ISLAMABAD: Pakistan has initiated work on a number of green financing instruments, buoyed by widespread global investor interest in the country’s first green bond floated in the international market last week.
The development follows the growing concern in Pakistan that it’s one of the most vulnerable countries in the world to climate change, and has been hit hard by extreme weather events including devastating floods.
Prime Minister Imran Khan on Thursday said 10 most vulnerable countries in the world, including Pakistan, were at high risk of climate change due to green gases’ emission by developed states of the world.
“Pakistan is contributing less than one per cent to global carbon emissions, yet we are more vulnerable than Bangladesh ... due to the melting of our glaciers. It is not our fault. There are giants that contribute to carbon emissions but countries like us face the consequences,” the prime minister said while addressing a ceremony on “green financing innovations” organised by the Ministry of Climate Change in connection with World Environment Day.
PM highlights climate change risks; WB presents report on blue carbon potential
Wapda on May 27 launched Pakistan’s first-ever US dollar-denominated green Eurobonds, seeking $500 million for environment friendly projects to enhance the clean energy share in the country’s power generation mix, which relies heavily on fossil fuels — particularly coal.
“The green bond was six times oversubscribed ... which shows there is a global appetite for a country that has economic stability and as well as green credibility,” Climate Change Minister Malik Amin Aslam told Reuters.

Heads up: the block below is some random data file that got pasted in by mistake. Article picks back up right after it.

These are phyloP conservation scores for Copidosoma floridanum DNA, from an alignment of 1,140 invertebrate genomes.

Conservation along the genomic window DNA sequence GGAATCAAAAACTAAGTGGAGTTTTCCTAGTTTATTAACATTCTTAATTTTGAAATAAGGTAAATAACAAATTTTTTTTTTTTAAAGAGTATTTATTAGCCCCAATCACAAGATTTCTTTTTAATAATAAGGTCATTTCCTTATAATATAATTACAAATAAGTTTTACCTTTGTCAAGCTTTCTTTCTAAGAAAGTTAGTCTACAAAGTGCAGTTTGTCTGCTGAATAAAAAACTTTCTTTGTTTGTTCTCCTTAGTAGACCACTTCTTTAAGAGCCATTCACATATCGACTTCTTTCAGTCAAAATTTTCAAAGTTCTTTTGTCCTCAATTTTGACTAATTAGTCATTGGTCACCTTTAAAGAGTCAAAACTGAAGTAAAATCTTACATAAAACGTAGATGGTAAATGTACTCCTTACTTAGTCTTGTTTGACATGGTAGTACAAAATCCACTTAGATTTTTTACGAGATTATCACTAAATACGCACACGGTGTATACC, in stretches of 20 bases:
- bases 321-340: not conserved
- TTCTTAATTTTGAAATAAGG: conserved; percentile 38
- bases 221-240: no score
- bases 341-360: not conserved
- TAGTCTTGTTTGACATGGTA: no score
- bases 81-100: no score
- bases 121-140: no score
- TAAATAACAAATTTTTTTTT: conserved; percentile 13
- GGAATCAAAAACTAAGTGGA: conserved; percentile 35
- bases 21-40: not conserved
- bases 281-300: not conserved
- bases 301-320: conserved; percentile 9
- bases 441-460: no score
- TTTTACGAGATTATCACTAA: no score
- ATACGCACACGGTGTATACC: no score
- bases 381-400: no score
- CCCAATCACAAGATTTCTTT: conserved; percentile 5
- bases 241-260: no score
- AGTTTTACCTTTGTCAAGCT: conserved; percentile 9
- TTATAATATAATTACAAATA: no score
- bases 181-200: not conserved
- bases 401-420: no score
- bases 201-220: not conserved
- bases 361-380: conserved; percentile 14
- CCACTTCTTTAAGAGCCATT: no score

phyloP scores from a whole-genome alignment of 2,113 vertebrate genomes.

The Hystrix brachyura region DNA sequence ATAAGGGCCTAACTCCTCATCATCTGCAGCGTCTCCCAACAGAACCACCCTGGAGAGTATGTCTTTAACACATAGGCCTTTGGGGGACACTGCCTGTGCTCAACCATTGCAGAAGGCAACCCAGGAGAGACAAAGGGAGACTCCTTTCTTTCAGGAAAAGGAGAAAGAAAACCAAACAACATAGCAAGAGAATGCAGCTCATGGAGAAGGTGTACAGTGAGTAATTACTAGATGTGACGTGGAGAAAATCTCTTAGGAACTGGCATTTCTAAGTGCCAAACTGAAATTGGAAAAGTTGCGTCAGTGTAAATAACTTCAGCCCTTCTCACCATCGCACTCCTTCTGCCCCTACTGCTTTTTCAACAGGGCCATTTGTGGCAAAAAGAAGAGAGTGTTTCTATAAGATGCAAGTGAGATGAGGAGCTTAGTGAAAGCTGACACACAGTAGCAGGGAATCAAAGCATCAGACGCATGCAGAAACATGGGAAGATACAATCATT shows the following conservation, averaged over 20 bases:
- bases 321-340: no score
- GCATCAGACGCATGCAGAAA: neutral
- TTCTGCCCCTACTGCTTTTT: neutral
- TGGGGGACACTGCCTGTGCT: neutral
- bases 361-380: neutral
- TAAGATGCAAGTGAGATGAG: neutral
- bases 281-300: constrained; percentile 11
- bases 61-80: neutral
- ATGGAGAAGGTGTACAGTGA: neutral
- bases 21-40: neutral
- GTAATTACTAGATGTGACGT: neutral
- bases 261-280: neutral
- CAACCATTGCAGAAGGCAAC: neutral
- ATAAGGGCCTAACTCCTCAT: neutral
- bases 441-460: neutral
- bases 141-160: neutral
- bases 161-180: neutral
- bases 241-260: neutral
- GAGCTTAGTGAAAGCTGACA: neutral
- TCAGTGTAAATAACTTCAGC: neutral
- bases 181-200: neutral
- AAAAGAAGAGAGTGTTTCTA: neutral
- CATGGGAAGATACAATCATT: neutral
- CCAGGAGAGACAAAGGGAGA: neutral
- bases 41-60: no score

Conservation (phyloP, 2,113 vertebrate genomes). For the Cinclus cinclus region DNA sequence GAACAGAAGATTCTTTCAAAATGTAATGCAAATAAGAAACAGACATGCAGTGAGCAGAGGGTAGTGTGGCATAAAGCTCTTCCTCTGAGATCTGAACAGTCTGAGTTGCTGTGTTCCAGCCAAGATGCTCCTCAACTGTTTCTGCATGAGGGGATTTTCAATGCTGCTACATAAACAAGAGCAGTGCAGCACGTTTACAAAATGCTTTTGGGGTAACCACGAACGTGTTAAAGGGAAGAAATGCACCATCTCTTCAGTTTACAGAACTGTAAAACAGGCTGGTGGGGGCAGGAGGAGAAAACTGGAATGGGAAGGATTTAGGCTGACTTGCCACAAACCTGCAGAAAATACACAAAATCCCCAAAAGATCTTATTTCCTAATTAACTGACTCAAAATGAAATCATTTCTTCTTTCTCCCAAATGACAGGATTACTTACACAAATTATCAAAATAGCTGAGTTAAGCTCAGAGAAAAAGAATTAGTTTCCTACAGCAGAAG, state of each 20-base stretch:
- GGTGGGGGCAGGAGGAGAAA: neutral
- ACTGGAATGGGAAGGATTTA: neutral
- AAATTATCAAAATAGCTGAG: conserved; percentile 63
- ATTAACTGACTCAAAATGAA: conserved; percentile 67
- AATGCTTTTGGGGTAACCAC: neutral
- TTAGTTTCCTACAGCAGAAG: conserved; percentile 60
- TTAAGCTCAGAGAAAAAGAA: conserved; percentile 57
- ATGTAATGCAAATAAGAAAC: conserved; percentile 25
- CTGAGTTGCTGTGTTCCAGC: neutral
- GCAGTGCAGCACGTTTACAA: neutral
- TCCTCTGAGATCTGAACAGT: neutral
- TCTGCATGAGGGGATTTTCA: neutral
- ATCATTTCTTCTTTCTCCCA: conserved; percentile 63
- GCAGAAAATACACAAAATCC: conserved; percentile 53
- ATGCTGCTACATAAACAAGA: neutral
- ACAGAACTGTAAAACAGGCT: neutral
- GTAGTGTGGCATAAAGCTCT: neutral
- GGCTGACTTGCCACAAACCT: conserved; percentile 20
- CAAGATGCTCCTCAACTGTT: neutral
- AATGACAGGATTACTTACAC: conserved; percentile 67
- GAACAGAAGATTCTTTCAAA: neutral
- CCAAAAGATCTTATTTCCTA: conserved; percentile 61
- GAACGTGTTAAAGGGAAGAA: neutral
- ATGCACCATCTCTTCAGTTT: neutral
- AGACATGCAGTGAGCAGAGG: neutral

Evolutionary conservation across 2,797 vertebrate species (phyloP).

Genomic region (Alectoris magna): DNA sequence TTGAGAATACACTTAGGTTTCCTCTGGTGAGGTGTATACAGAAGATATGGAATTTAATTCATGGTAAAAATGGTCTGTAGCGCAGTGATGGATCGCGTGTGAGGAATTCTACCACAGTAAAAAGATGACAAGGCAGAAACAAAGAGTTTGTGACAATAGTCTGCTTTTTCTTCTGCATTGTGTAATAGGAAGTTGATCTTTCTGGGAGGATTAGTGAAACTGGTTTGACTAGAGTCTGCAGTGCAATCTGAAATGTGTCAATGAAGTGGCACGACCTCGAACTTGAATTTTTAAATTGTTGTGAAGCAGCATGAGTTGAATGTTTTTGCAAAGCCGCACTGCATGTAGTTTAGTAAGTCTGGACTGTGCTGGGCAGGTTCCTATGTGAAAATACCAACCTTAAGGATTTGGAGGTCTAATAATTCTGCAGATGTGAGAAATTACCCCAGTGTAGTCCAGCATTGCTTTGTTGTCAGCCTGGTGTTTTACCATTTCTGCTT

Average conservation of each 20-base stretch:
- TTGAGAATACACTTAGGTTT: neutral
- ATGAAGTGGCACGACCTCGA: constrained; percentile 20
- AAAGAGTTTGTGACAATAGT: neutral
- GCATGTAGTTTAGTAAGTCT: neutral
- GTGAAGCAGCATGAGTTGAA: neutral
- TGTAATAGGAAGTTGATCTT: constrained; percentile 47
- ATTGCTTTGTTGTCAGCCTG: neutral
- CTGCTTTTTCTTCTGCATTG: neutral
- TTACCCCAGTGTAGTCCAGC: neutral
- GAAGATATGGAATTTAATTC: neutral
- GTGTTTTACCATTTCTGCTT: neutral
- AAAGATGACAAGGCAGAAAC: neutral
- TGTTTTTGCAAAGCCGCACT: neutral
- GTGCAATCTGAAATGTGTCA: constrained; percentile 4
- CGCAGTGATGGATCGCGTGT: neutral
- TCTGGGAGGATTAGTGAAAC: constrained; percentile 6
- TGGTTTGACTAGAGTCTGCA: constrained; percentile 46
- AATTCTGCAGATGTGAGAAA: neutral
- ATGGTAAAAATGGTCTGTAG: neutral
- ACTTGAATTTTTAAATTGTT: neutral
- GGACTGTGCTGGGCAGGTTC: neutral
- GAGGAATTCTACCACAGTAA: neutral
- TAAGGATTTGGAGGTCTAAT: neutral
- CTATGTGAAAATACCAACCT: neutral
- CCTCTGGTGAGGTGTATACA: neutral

Pakistan is the host country of the UN’s annual World Environment Day on June 5. It is now looking to become a major player in the global green financing market.
Mr Aslam said Pakistan plans to further tap the green bond avenue for building and transport financing.
PM Khan said speedy glacier melting in Pakistan was a major threat, adding that his government had launched several green initiatives including Ten Billion Tree Tsunami project to mitigate the effects of global warming.
Pakistan on Thursday also completed its first assessment for blue bonds, a financing instrument that raises capital from global investors for projects that protect ocean ecology and related industries, such as fisheries and eco-tourism.
For this, Mr Aslam said that Pakistan had launched its first blue carbon estimation, aided by the World Bank.
He said the World Bank had estimated that the country’s new plantation projects if nurtured successfully would be worth $500m by 2050.
The World Bank, he said, had used conservative estimates for carbon pricing, and the valuation could go up to $2.5 billion.
It has been reported that United States is one of the top most carbon-emitting countries in the world.
Referring to the matter, PM Khan in his speech said: “For the first time in the United States, President Joe Biden’s administration is focusing on climate change. The previous administration was not thinking about environmental degradation.”
He said that California wildfires and Australia bushfires had jolted the global community and renowned personalities, like Microsoft founder Bill Gates, had realised that steps were needed to mitigate the challenges of climate change before it was too late.
Lauding the green bond initiative, Mr Khan said saving forests, particularly mangroves, and urban plantation were urgently needed for Pakistan.